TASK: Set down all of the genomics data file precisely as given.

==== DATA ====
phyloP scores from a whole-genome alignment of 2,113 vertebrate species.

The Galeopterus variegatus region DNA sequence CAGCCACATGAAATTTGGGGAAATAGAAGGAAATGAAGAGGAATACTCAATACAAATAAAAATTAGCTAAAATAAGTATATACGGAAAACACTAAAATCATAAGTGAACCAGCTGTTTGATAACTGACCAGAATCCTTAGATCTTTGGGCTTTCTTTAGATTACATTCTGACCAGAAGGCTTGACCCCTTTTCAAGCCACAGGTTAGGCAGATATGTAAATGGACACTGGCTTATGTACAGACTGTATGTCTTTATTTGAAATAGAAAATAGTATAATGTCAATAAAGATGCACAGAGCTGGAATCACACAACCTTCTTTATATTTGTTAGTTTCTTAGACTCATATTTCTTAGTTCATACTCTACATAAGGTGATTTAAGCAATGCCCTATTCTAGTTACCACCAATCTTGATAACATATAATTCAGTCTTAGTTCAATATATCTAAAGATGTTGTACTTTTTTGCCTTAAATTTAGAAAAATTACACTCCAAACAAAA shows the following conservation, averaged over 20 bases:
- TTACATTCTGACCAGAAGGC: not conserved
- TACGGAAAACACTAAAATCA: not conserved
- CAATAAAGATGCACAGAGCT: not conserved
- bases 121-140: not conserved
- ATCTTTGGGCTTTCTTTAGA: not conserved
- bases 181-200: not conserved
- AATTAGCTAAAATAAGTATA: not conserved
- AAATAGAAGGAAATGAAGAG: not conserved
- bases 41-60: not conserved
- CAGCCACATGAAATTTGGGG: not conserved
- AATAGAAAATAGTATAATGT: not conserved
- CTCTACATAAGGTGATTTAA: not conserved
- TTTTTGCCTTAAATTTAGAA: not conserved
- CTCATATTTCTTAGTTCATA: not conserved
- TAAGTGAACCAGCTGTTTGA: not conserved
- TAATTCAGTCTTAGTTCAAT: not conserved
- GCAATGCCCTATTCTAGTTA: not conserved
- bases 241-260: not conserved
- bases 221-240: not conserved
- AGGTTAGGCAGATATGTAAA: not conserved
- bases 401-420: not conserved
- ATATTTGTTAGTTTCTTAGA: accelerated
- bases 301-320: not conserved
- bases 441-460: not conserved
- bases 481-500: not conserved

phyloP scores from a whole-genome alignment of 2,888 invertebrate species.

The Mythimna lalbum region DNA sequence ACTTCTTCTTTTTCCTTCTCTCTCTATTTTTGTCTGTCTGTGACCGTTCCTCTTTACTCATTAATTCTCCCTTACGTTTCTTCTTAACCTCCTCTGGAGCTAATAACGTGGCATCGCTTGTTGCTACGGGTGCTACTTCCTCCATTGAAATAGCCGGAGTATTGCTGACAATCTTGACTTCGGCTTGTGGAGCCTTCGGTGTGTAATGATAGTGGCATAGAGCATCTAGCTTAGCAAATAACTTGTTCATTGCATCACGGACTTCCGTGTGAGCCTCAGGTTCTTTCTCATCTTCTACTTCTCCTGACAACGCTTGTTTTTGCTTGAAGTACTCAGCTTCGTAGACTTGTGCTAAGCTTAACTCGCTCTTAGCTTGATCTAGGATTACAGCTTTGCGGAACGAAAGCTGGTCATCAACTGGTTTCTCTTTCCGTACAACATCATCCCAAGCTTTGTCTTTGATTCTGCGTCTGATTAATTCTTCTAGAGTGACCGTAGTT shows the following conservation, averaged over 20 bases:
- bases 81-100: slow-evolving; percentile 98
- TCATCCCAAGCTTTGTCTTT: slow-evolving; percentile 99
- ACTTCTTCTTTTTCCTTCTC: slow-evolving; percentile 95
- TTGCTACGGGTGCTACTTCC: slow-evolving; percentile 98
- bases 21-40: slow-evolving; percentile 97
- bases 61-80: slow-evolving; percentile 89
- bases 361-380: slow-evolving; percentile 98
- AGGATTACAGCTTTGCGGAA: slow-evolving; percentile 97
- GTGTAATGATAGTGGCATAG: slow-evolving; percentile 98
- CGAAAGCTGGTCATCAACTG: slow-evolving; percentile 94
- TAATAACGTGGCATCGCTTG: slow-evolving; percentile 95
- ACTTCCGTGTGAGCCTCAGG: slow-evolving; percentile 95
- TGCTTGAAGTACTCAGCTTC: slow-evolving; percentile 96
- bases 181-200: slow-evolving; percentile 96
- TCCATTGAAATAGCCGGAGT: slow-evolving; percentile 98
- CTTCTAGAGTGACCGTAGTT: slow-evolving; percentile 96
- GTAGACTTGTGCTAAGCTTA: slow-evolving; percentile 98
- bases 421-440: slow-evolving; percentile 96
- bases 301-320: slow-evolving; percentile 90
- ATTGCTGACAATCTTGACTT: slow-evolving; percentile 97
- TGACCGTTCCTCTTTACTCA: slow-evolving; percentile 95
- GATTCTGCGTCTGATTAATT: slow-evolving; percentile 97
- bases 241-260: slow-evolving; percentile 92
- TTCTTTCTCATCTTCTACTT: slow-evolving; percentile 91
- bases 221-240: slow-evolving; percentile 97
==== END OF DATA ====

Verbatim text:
phyloP scores from a whole-genome alignment of 2,113 vertebrate species.

The Galeopterus variegatus region DNA sequence CAGCCACATGAAATTTGGGGAAATAGAAGGAAATGAAGAGGAATACTCAATACAAATAAAAATTAGCTAAAATAAGTATATACGGAAAACACTAAAATCATAAGTGAACCAGCTGTTTGATAACTGACCAGAATCCTTAGATCTTTGGGCTTTCTTTAGATTACATTCTGACCAGAAGGCTTGACCCCTTTTCAAGCCACAGGTTAGGCAGATATGTAAATGGACACTGGCTTATGTACAGACTGTATGTCTTTATTTGAAATAGAAAATAGTATAATGTCAATAAAGATGCACAGAGCTGGAATCACACAACCTTCTTTATATTTGTTAGTTTCTTAGACTCATATTTCTTAGTTCATACTCTACATAAGGTGATTTAAGCAATGCCCTATTCTAGTTACCACCAATCTTGATAACATATAATTCAGTCTTAGTTCAATATATCTAAAGATGTTGTACTTTTTTGCCTTAAATTTAGAAAAATTACACTCCAAACAAAA shows the following conservation, averaged over 20 bases:
- TTACATTCTGACCAGAAGGC: not conserved
- TACGGAAAACACTAAAATCA: not conserved
- CAATAAAGATGCACAGAGCT: not conserved
- bases 121-140: not conserved
- ATCTTTGGGCTTTCTTTAGA: not conserved
- bases 181-200: not conserved
- AATTAGCTAAAATAAGTATA: not conserved
- AAATAGAAGGAAATGAAGAG: not conserved
- bases 41-60: not conserved
- CAGCCACATGAAATTTGGGG: not conserved
- AATAGAAAATAGTATAATGT: not conserved
- CTCTACATAAGGTGATTTAA: not conserved
- TTTTTGCCTTAAATTTAGAA: not conserved
- CTCATATTTCTTAGTTCATA: not conserved
- TAAGTGAACCAGCTGTTTGA: not conserved
- TAATTCAGTCTTAGTTCAAT: not conserved
- GCAATGCCCTATTCTAGTTA: not conserved
- bases 241-260: not conserved
- bases 221-240: not conserved
- AGGTTAGGCAGATATGTAAA: not conserved
- bases 401-420: not conserved
- ATATTTGTTAGTTTCTTAGA: accelerated
- bases 301-320: not conserved
- bases 441-460: not conserved
- bases 481-500: not conserved

phyloP scores from a whole-genome alignment of 2,888 invertebrate species.

The Mythimna lalbum region DNA sequence ACTTCTTCTTTTTCCTTCTCTCTCTATTTTTGTCTGTCTGTGACCGTTCCTCTTTACTCATTAATTCTCCCTTACGTTTCTTCTTAACCTCCTCTGGAGCTAATAACGTGGCATCGCTTGTTGCTACGGGTGCTACTTCCTCCATTGAAATAGCCGGAGTATTGCTGACAATCTTGACTTCGGCTTGTGGAGCCTTCGGTGTGTAATGATAGTGGCATAGAGCATCTAGCTTAGCAAATAACTTGTTCATTGCATCACGGACTTCCGTGTGAGCCTCAGGTTCTTTCTCATCTTCTACTTCTCCTGACAACGCTTGTTTTTGCTTGAAGTACTCAGCTTCGTAGACTTGTGCTAAGCTTAACTCGCTCTTAGCTTGATCTAGGATTACAGCTTTGCGGAACGAAAGCTGGTCATCAACTGGTTTCTCTTTCCGTACAACATCATCCCAAGCTTTGTCTTTGATTCTGCGTCTGATTAATTCTTCTAGAGTGACCGTAGTT shows the following conservation, averaged over 20 bases:
- bases 81-100: slow-evolving; percentile 98
- TCATCCCAAGCTTTGTCTTT: slow-evolving; percentile 99
- ACTTCTTCTTTTTCCTTCTC: slow-evolving; percentile 95
- TTGCTACGGGTGCTACTTCC: slow-evolving; percentile 98
- bases 21-40: slow-evolving; percentile 97
- bases 61-80: slow-evolving; percentile 89
- bases 361-380: slow-evolving; percentile 98
- AGGATTACAGCTTTGCGGAA: slow-evolving; percentile 97
- GTGTAATGATAGTGGCATAG: slow-evolving; percentile 98
- CGAAAGCTGGTCATCAACTG: slow-evolving; percentile 94
- TAATAACGTGGCATCGCTTG: slow-evolving; percentile 95
- ACTTCCGTGTGAGCCTCAGG: slow-evolving; percentile 95
- TGCTTGAAGTACTCAGCTTC: slow-evolving; percentile 96
- bases 181-200: slow-evolving; percentile 96
- TCCATTGAAATAGCCGGAGT: slow-evolving; percentile 98
- CTTCTAGAGTGACCGTAGTT: slow-evolving; percentile 96
- GTAGACTTGTGCTAAGCTTA: slow-evolving; percentile 98
- bases 421-440: slow-evolving; percentile 96
- bases 301-320: slow-evolving; percentile 90
- ATTGCTGACAATCTTGACTT: slow-evolving; percentile 97
- TGACCGTTCCTCTTTACTCA: slow-evolving; percentile 95
- GATTCTGCGTCTGATTAATT: slow-evolving; percentile 97
- bases 241-260: slow-evolving; percentile 92
- TTCTTTCTCATCTTCTACTT: slow-evolving; percentile 91
- bases 221-240: slow-evolving; percentile 97